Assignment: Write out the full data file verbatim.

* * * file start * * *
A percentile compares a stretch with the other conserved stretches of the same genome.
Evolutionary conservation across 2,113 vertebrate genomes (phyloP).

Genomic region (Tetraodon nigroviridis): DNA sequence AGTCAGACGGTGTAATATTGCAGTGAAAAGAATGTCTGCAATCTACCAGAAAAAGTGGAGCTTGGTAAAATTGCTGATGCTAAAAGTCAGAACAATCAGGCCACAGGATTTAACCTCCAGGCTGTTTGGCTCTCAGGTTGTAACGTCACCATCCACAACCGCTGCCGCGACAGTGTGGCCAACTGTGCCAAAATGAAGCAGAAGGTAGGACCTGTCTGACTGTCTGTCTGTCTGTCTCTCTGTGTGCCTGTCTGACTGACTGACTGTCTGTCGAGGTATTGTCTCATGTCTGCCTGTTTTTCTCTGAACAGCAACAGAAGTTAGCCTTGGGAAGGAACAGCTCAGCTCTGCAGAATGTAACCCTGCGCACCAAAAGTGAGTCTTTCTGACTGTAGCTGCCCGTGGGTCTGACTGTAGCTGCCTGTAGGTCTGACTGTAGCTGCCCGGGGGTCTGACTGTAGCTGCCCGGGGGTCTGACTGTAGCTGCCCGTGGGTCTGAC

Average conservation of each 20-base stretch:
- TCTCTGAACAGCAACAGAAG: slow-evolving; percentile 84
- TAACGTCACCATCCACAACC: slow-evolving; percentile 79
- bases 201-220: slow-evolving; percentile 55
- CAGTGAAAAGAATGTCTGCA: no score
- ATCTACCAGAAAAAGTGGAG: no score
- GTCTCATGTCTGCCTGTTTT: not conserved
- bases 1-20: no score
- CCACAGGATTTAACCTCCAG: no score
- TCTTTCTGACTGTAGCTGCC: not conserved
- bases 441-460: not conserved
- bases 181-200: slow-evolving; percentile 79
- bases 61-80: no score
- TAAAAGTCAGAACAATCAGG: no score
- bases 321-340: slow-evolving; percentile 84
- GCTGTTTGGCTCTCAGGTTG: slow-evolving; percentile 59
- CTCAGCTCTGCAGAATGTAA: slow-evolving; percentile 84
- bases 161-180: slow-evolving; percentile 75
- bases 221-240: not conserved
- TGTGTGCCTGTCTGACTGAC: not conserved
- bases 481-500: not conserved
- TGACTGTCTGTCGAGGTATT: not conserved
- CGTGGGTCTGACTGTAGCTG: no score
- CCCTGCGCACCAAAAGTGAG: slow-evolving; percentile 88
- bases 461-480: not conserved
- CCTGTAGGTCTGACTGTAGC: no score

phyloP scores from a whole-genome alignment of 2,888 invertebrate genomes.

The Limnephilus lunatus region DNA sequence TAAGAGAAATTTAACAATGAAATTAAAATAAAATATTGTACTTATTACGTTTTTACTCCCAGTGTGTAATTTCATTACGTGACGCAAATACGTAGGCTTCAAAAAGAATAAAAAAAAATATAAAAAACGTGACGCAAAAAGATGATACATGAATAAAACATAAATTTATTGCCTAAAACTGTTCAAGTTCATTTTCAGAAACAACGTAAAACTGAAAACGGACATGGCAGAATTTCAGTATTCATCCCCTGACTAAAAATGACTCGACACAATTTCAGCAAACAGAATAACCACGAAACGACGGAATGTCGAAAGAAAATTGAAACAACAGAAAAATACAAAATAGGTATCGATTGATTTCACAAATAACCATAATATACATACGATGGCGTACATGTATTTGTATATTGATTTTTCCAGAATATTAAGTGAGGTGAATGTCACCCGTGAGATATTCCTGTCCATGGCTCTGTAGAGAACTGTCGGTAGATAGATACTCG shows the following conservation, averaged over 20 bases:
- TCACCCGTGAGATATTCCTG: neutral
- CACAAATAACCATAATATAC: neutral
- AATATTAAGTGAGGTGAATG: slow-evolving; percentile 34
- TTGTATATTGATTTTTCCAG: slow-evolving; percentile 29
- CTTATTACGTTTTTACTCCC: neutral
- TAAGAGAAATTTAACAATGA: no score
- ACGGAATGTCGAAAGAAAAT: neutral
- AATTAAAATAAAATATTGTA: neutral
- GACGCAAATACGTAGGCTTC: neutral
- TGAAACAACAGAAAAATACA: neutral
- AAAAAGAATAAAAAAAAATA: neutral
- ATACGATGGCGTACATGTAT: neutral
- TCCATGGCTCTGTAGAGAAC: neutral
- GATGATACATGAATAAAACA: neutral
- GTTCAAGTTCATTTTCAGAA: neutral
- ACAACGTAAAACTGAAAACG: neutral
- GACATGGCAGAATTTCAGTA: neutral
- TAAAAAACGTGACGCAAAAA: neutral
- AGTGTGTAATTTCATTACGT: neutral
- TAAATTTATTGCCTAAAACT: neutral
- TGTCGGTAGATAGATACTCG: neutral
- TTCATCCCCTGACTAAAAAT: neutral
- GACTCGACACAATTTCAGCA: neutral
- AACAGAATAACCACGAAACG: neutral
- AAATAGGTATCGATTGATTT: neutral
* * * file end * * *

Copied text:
A percentile compares a stretch with the other conserved stretches of the same genome.
Evolutionary conservation across 2,113 vertebrate genomes (phyloP).

Genomic region (Tetraodon nigroviridis): DNA sequence AGTCAGACGGTGTAATATTGCAGTGAAAAGAATGTCTGCAATCTACCAGAAAAAGTGGAGCTTGGTAAAATTGCTGATGCTAAAAGTCAGAACAATCAGGCCACAGGATTTAACCTCCAGGCTGTTTGGCTCTCAGGTTGTAACGTCACCATCCACAACCGCTGCCGCGACAGTGTGGCCAACTGTGCCAAAATGAAGCAGAAGGTAGGACCTGTCTGACTGTCTGTCTGTCTGTCTCTCTGTGTGCCTGTCTGACTGACTGACTGTCTGTCGAGGTATTGTCTCATGTCTGCCTGTTTTTCTCTGAACAGCAACAGAAGTTAGCCTTGGGAAGGAACAGCTCAGCTCTGCAGAATGTAACCCTGCGCACCAAAAGTGAGTCTTTCTGACTGTAGCTGCCCGTGGGTCTGACTGTAGCTGCCTGTAGGTCTGACTGTAGCTGCCCGGGGGTCTGACTGTAGCTGCCCGGGGGTCTGACTGTAGCTGCCCGTGGGTCTGAC

Average conservation of each 20-base stretch:
- TCTCTGAACAGCAACAGAAG: slow-evolving; percentile 84
- TAACGTCACCATCCACAACC: slow-evolving; percentile 79
- bases 201-220: slow-evolving; percentile 55
- CAGTGAAAAGAATGTCTGCA: no score
- ATCTACCAGAAAAAGTGGAG: no score
- GTCTCATGTCTGCCTGTTTT: not conserved
- bases 1-20: no score
- CCACAGGATTTAACCTCCAG: no score
- TCTTTCTGACTGTAGCTGCC: not conserved
- bases 441-460: not conserved
- bases 181-200: slow-evolving; percentile 79
- bases 61-80: no score
- TAAAAGTCAGAACAATCAGG: no score
- bases 321-340: slow-evolving; percentile 84
- GCTGTTTGGCTCTCAGGTTG: slow-evolving; percentile 59
- CTCAGCTCTGCAGAATGTAA: slow-evolving; percentile 84
- bases 161-180: slow-evolving; percentile 75
- bases 221-240: not conserved
- TGTGTGCCTGTCTGACTGAC: not conserved
- bases 481-500: not conserved
- TGACTGTCTGTCGAGGTATT: not conserved
- CGTGGGTCTGACTGTAGCTG: no score
- CCCTGCGCACCAAAAGTGAG: slow-evolving; percentile 88
- bases 461-480: not conserved
- CCTGTAGGTCTGACTGTAGC: no score

phyloP scores from a whole-genome alignment of 2,888 invertebrate genomes.

The Limnephilus lunatus region DNA sequence TAAGAGAAATTTAACAATGAAATTAAAATAAAATATTGTACTTATTACGTTTTTACTCCCAGTGTGTAATTTCATTACGTGACGCAAATACGTAGGCTTCAAAAAGAATAAAAAAAAATATAAAAAACGTGACGCAAAAAGATGATACATGAATAAAACATAAATTTATTGCCTAAAACTGTTCAAGTTCATTTTCAGAAACAACGTAAAACTGAAAACGGACATGGCAGAATTTCAGTATTCATCCCCTGACTAAAAATGACTCGACACAATTTCAGCAAACAGAATAACCACGAAACGACGGAATGTCGAAAGAAAATTGAAACAACAGAAAAATACAAAATAGGTATCGATTGATTTCACAAATAACCATAATATACATACGATGGCGTACATGTATTTGTATATTGATTTTTCCAGAATATTAAGTGAGGTGAATGTCACCCGTGAGATATTCCTGTCCATGGCTCTGTAGAGAACTGTCGGTAGATAGATACTCG shows the following conservation, averaged over 20 bases:
- TCACCCGTGAGATATTCCTG: neutral
- CACAAATAACCATAATATAC: neutral
- AATATTAAGTGAGGTGAATG: slow-evolving; percentile 34
- TTGTATATTGATTTTTCCAG: slow-evolving; percentile 29
- CTTATTACGTTTTTACTCCC: neutral
- TAAGAGAAATTTAACAATGA: no score
- ACGGAATGTCGAAAGAAAAT: neutral
- AATTAAAATAAAATATTGTA: neutral
- GACGCAAATACGTAGGCTTC: neutral
- TGAAACAACAGAAAAATACA: neutral
- AAAAAGAATAAAAAAAAATA: neutral
- ATACGATGGCGTACATGTAT: neutral
- TCCATGGCTCTGTAGAGAAC: neutral
- GATGATACATGAATAAAACA: neutral
- GTTCAAGTTCATTTTCAGAA: neutral
- ACAACGTAAAACTGAAAACG: neutral
- GACATGGCAGAATTTCAGTA: neutral
- TAAAAAACGTGACGCAAAAA: neutral
- AGTGTGTAATTTCATTACGT: neutral
- TAAATTTATTGCCTAAAACT: neutral
- TGTCGGTAGATAGATACTCG: neutral
- TTCATCCCCTGACTAAAAAT: neutral
- GACTCGACACAATTTCAGCA: neutral
- AACAGAATAACCACGAAACG: neutral
- AAATAGGTATCGATTGATTT: neutral